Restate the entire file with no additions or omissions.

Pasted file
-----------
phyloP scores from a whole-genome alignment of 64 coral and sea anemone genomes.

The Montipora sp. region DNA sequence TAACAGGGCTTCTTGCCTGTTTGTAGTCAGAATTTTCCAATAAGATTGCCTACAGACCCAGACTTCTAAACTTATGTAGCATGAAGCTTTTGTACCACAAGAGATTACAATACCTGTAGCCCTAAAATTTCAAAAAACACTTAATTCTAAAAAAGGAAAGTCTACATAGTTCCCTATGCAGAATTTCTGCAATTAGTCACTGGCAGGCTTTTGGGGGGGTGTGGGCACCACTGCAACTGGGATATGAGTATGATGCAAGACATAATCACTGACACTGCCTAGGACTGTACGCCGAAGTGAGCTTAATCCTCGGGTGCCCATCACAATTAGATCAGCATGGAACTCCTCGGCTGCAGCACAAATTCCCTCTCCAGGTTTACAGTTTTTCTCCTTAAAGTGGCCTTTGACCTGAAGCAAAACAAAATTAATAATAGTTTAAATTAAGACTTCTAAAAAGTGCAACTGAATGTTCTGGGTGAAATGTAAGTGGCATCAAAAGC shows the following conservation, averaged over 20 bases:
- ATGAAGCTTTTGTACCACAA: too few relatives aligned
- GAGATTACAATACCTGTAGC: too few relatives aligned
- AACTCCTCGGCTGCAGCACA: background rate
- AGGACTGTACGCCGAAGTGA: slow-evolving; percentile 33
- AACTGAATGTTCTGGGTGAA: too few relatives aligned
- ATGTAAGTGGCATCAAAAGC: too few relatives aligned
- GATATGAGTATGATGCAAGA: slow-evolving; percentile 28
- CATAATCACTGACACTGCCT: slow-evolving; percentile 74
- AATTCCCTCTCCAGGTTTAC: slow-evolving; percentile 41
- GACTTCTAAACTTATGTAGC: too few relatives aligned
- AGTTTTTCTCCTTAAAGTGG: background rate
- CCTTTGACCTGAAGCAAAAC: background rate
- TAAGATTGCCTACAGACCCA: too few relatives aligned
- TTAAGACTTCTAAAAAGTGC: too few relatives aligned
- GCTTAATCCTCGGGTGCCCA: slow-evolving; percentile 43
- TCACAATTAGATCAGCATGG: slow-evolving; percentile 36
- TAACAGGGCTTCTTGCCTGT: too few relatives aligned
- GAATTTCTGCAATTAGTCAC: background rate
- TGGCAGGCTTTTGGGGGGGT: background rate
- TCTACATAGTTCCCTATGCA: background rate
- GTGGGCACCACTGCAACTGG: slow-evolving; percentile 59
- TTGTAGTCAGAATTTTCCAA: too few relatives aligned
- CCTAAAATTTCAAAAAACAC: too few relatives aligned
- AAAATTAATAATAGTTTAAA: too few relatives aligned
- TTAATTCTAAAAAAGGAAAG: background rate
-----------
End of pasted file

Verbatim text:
phyloP scores from a whole-genome alignment of 64 coral and sea anemone genomes.

The Montipora sp. region DNA sequence TAACAGGGCTTCTTGCCTGTTTGTAGTCAGAATTTTCCAATAAGATTGCCTACAGACCCAGACTTCTAAACTTATGTAGCATGAAGCTTTTGTACCACAAGAGATTACAATACCTGTAGCCCTAAAATTTCAAAAAACACTTAATTCTAAAAAAGGAAAGTCTACATAGTTCCCTATGCAGAATTTCTGCAATTAGTCACTGGCAGGCTTTTGGGGGGGTGTGGGCACCACTGCAACTGGGATATGAGTATGATGCAAGACATAATCACTGACACTGCCTAGGACTGTACGCCGAAGTGAGCTTAATCCTCGGGTGCCCATCACAATTAGATCAGCATGGAACTCCTCGGCTGCAGCACAAATTCCCTCTCCAGGTTTACAGTTTTTCTCCTTAAAGTGGCCTTTGACCTGAAGCAAAACAAAATTAATAATAGTTTAAATTAAGACTTCTAAAAAGTGCAACTGAATGTTCTGGGTGAAATGTAAGTGGCATCAAAAGC shows the following conservation, averaged over 20 bases:
- ATGAAGCTTTTGTACCACAA: too few relatives aligned
- GAGATTACAATACCTGTAGC: too few relatives aligned
- AACTCCTCGGCTGCAGCACA: background rate
- AGGACTGTACGCCGAAGTGA: slow-evolving; percentile 33
- AACTGAATGTTCTGGGTGAA: too few relatives aligned
- ATGTAAGTGGCATCAAAAGC: too few relatives aligned
- GATATGAGTATGATGCAAGA: slow-evolving; percentile 28
- CATAATCACTGACACTGCCT: slow-evolving; percentile 74
- AATTCCCTCTCCAGGTTTAC: slow-evolving; percentile 41
- GACTTCTAAACTTATGTAGC: too few relatives aligned
- AGTTTTTCTCCTTAAAGTGG: background rate
- CCTTTGACCTGAAGCAAAAC: background rate
- TAAGATTGCCTACAGACCCA: too few relatives aligned
- TTAAGACTTCTAAAAAGTGC: too few relatives aligned
- GCTTAATCCTCGGGTGCCCA: slow-evolving; percentile 43
- TCACAATTAGATCAGCATGG: slow-evolving; percentile 36
- TAACAGGGCTTCTTGCCTGT: too few relatives aligned
- GAATTTCTGCAATTAGTCAC: background rate
- TGGCAGGCTTTTGGGGGGGT: background rate
- TCTACATAGTTCCCTATGCA: background rate
- GTGGGCACCACTGCAACTGG: slow-evolving; percentile 59
- TTGTAGTCAGAATTTTCCAA: too few relatives aligned
- CCTAAAATTTCAAAAAACAC: too few relatives aligned
- AAAATTAATAATAGTTTAAA: too few relatives aligned
- TTAATTCTAAAAAAGGAAAG: background rate